Although Boeing has said that existing procedures were sufficient to address an MCAS malfunction, early data suggests that pilots may not have known how to disengage the system, or may have done so too late to save their flights.
While most airplane systems are built with backup redundancies to prevent a single data malfunction from altering a plane’s course, MCAS is triggered by data from just one angle of attack sensor, not two.
After the news conference, the United States Federal Aviation Administration released a statement saying it was still working with Ethiopian officials to investigate the crash. “We continue to work towards a full understanding of all aspects of this accident. As we learn more about the accident and findings become available, we will take appropriate action,” the F.A.A. said.
In the days leading up to the crash of Lion Air Flight 610, the Max plane experienced airspeed data problems that led a maintenance crew to replace an angle of attack sensor. That sensor was later deemed to be defective, according to Indonesian investigators who traveled to Minnesota to meet with employees of Rosemount Aerospace, the Boeing subcontractor that made the device.
Now, Indonesian investigators are looking at whether the replacement sensor, which was described last year as “serviceable” by the head of Indonesia’s National Transportation Safety Committee, may also have malfunctioned.
Indonesian officials have asked for their American counterparts to check in with XTRA Aerospace, the Florida-based company that serviced the replacement sensor, according to Nurcahyo Utomo, the head of the safety group’s air-accident subcommittee.
After the defective sensor was replaced, the plane recorded a 20 degree differential between the two angle of attack measurements — enough, in theory, to have triggered MCAS.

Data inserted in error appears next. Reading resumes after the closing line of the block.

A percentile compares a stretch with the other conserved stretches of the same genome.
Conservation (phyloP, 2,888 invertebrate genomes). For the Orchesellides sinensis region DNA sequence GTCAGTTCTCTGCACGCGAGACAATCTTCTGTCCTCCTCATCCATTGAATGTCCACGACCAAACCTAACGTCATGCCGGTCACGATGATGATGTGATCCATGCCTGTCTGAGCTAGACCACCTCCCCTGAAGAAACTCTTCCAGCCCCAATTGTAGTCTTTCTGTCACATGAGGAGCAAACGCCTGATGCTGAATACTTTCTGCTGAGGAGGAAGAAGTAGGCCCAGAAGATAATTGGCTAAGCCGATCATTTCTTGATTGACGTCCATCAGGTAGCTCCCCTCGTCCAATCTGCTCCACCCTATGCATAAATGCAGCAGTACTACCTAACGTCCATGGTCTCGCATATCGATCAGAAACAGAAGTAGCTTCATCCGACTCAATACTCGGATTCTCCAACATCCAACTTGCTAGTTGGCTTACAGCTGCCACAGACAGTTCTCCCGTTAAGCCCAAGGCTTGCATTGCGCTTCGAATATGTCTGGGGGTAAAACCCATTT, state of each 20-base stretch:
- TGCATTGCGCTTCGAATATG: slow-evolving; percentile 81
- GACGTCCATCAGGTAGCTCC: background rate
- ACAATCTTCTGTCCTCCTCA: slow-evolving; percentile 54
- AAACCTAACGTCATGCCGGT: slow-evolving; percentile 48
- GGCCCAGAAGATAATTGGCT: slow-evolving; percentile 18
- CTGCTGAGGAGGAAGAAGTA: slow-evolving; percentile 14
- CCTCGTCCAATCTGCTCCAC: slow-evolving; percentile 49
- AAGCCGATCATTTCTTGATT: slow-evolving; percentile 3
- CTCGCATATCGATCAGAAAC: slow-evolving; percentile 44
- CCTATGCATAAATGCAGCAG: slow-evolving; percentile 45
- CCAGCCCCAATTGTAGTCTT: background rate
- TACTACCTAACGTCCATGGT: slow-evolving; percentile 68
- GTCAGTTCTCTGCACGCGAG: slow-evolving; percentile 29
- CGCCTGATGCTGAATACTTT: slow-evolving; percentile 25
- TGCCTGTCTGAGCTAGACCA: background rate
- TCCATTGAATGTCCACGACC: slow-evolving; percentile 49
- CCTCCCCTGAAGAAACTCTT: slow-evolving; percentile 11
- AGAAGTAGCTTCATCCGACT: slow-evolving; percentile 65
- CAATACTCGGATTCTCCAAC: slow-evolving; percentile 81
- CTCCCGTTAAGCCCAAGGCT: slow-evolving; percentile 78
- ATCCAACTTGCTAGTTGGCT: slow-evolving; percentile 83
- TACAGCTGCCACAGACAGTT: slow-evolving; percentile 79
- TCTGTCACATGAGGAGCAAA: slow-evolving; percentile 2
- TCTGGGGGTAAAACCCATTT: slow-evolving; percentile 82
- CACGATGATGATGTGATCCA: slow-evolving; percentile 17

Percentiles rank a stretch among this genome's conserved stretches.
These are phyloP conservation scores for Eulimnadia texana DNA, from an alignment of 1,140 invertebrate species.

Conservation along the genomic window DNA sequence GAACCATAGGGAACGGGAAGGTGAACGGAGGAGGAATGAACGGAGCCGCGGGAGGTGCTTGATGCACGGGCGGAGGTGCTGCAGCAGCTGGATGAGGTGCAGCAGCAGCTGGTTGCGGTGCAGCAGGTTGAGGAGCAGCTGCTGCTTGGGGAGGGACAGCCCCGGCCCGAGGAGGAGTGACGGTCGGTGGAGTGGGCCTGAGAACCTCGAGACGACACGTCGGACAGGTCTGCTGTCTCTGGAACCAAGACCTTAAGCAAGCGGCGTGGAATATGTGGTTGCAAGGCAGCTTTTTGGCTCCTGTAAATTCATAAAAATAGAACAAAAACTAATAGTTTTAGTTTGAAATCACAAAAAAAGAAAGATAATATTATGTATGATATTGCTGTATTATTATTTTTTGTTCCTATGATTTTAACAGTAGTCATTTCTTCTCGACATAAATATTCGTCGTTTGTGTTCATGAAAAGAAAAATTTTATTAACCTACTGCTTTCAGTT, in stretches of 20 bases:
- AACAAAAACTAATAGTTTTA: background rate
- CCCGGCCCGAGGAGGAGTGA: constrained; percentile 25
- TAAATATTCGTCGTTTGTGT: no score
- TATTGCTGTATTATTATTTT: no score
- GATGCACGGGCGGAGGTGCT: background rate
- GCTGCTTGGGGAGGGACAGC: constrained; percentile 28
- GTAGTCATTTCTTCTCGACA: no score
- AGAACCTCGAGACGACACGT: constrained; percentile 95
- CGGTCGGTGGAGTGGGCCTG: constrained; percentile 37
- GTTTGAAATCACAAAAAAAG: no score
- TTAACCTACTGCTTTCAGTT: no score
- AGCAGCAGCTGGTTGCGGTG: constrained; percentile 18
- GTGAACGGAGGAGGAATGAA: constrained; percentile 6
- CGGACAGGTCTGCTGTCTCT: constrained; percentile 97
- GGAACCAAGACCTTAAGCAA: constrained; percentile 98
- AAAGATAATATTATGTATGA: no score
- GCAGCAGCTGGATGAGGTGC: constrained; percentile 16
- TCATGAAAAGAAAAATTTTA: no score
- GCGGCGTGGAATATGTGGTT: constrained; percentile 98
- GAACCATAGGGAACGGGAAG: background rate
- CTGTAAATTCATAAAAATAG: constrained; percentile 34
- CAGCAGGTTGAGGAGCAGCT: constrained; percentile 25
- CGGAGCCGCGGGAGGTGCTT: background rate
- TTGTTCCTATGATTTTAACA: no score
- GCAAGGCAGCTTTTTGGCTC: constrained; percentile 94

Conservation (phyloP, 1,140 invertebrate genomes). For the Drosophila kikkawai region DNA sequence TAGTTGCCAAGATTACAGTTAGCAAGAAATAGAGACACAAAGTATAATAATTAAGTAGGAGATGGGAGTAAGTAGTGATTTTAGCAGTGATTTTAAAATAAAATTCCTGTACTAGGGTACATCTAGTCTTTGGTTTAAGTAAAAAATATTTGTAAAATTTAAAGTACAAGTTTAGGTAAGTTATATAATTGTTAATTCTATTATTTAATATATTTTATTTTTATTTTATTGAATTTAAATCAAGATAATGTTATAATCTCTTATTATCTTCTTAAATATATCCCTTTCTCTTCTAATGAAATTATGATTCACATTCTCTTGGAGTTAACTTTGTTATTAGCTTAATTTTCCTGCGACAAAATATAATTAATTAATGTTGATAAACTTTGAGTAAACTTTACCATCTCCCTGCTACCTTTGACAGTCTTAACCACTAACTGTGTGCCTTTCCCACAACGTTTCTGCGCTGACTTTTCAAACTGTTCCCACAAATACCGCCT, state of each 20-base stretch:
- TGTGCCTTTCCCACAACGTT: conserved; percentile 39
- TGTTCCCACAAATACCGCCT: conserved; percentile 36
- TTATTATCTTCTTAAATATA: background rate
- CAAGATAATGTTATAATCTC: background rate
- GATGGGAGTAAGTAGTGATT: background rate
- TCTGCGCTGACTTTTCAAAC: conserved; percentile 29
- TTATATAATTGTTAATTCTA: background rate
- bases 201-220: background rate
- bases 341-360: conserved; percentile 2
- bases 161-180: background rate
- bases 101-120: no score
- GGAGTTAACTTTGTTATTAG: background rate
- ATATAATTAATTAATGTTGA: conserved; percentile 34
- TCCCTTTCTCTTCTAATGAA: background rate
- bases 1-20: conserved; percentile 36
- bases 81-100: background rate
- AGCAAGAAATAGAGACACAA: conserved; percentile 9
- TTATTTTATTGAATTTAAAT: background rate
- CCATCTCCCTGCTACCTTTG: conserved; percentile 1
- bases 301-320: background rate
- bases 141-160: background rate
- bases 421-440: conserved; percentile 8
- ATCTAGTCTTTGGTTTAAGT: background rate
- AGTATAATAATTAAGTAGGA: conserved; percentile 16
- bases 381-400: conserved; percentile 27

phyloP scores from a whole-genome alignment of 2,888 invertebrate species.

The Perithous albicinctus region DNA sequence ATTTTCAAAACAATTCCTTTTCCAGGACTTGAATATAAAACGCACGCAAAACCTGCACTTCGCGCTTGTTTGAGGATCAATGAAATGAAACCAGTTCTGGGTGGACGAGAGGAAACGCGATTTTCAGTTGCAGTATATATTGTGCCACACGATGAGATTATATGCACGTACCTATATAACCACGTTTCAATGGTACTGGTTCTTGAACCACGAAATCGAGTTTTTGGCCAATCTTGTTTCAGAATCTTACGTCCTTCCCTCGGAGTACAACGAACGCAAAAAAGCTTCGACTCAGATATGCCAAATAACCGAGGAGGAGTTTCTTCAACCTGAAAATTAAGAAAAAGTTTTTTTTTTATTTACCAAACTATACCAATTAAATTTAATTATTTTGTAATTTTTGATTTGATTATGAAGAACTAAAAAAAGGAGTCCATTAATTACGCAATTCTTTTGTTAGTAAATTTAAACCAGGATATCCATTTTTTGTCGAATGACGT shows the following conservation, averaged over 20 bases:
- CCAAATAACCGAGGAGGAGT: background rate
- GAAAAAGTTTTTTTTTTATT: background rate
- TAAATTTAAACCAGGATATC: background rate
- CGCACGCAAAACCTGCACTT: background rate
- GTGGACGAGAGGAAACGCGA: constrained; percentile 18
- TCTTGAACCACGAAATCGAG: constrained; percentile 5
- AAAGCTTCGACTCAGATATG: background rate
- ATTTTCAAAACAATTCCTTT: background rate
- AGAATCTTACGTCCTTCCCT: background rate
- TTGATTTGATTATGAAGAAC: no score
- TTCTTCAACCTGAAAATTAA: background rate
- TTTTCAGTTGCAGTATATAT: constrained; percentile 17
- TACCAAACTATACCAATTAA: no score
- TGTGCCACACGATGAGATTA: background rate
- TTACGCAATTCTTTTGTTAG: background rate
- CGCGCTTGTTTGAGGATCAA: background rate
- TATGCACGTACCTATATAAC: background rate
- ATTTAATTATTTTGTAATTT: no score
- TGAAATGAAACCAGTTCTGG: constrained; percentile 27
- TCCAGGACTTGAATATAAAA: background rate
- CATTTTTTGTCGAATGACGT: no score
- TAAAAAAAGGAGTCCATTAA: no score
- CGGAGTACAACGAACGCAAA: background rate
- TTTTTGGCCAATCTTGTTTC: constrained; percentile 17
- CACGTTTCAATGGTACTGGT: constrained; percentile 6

Indonesian investigators are also examining whether the computer unit that processes air data from various probes and sensors, including the angle of attack vane, may have had either a hardware or software malfunction. The Lion Air plane experienced days of data problems before the Oct. 29 crash.
Boeing created safety features to help pilots detect any erroneous readings from the angle of attack sensors — an angle of attack indicator that displays readings from both of the sensors that poke out from the plane’s nose, and a disagree light that activates if the two sensors are at odds with one another — but both were optional upgrades.
Lion Air did not purchase these optional features for its Max planes. Nor, it appears, did Ethiopian Airlines.
“When Boeing delivered the plane, it delivered everything that could help the plane fly safely,” said Tewolde GebreMariam, the chief executive of Ethiopian Airlines, in a news conference last month.
“Then it offered a lot of options for convenience,” he added, describing the angle of attack features as among these options.
Soon after the Ethiopian Airlines accident, as regulators around the world grounded the Max, the United States transportation secretary called for an investigation into the model’s approval process.
Questions have been raised about whether the F.A.A. allowed Boeing officials to aid in the certification of the Max.
Boeing says it is working on a software update to MCAS, new training guidelines for 737 Max pilots and a retrofitting of existing planes to provide them with the angle of attack features that had previously been optional.
The MCAS update was supposed to have been rolled out earlier this year, but it was delayed. Polana Pramesti, the head of Indonesia’s civil aviation authority, said on Thursday that she was told by the F.A.A. in a teleconference that the new software would be introduced “in a few weeks.”
But it will take airlines some time to test the new software and restore the trust of customers leery about the Max, given two fatal crashes within half a year.
In a statement released on Twitter after the news conference on Thursday, Ethiopian Airlines said pilots on the doomed flight had followed emergency procedures recommended by Boeing and approved by the F.A.A.
“It was very unfortunate that they could not recover the airplane from the persistence of nose diving,” the airline said.
In the news conference, however, Ms. Moges, the transport minister, cautioned against holding any party responsible for the plane’s fatal plunge.
“The major objective of this investigation is to make sure that there is safety in the aviation sector,” she said. “It is not to blame someone.”